What Are the Disadvantages of a Joint Life Insurance Policy?

 


What Are the Disadvantages of a Joint Life Insurance Policy?

While joint life insurance can offer benefits in certain cases, it comes with complications and downsides that lead some financial experts to recommend avoiding it. 

“It is, in my opinion, that each person should apply for their own individual policy so none of the pitfalls of a joint policy are realized,” says Buenger. One of the biggest disadvantages to a joint policy is losing coverage after the first person dies. “If you can’t keep the policy and the carrier doesn’t offer a conversion option, you may have difficulty purchasing a new policy, especially if you had a change of health over the years,” says Buenger.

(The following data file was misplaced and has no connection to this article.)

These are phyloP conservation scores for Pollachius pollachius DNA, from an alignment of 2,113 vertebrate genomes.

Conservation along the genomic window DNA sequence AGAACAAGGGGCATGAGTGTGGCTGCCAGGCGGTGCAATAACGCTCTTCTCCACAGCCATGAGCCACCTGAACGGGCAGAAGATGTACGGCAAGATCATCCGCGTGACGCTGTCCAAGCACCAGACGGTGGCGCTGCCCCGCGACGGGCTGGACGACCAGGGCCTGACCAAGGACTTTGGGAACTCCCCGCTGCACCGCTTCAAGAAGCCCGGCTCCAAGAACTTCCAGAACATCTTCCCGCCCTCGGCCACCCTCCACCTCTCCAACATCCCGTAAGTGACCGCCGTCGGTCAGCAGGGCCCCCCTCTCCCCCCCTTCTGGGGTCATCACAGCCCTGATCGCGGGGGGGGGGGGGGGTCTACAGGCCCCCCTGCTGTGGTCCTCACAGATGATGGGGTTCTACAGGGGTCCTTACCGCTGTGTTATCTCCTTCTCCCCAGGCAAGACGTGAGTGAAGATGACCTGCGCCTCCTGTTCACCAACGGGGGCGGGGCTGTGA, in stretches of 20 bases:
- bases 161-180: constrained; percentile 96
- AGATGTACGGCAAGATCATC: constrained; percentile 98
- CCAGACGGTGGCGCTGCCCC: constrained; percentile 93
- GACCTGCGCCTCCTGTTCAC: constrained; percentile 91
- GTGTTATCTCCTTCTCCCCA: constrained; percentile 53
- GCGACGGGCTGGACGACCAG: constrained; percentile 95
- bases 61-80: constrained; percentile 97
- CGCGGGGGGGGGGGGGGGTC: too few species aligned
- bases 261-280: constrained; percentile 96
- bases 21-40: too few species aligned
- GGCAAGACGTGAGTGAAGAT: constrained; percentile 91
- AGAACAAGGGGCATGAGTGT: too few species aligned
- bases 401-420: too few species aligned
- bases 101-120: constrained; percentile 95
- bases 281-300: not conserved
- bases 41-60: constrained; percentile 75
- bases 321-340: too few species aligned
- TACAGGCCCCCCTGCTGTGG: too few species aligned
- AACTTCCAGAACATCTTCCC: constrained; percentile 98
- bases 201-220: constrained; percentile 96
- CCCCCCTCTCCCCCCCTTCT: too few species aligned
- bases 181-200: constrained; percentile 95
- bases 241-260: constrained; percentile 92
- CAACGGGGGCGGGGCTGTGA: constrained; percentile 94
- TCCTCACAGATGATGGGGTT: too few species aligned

Divorce can also complicate matters. If married couples end up divorcing or separating, the other spouse would need to apply for a new policy and prove their insurability before a new contract would be approved and issued. “Divorce can also create a separate set of problems if one of the insured does not want to sign-off on the other spouse obtaining their own contract,” Buenger says.

In addition, joint life insurance policies are getting harder and harder to find. And with premiums for term life insurance coming down, joint life insurance may not be as cost effective as it used to be, according to Buenger. 

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